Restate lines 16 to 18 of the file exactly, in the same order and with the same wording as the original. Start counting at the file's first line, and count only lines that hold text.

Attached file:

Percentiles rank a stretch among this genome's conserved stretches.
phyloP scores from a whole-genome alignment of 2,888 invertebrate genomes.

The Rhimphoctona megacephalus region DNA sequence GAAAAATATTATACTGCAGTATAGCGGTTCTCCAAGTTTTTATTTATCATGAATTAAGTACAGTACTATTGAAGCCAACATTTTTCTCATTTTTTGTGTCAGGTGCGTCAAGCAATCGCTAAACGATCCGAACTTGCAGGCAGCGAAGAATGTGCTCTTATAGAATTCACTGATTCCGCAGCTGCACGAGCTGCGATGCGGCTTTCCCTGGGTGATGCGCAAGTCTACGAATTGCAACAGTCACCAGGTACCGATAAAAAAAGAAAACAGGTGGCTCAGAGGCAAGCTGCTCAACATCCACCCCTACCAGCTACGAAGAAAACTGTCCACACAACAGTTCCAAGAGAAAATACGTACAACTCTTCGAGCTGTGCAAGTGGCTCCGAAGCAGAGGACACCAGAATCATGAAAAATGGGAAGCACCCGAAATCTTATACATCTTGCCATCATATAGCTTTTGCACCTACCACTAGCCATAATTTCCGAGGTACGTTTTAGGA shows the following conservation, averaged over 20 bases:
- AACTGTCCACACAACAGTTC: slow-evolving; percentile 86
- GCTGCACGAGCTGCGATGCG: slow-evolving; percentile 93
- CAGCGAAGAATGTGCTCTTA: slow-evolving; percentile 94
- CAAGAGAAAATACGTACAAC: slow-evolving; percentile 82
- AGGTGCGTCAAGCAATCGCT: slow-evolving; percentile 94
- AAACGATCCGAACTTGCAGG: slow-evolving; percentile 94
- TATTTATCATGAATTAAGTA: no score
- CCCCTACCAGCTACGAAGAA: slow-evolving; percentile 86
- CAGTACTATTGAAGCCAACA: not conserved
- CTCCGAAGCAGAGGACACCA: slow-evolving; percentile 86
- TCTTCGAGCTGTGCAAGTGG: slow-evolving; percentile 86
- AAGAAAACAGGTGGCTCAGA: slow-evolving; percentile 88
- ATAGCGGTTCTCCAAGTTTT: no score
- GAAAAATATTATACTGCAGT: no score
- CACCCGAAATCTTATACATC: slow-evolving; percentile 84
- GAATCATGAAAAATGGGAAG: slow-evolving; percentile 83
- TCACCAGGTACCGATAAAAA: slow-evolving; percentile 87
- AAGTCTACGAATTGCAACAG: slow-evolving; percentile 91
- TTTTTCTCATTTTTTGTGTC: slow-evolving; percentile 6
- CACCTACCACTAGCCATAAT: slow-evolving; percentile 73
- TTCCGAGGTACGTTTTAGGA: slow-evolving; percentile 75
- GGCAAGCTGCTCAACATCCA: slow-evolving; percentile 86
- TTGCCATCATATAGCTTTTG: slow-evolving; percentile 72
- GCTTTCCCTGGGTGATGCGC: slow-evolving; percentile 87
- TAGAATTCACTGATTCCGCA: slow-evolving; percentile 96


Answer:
- ATAGCGGTTCTCCAAGTTTT: no score
- GAAAAATATTATACTGCAGT: no score
- CACCCGAAATCTTATACATC: slow-evolving; percentile 84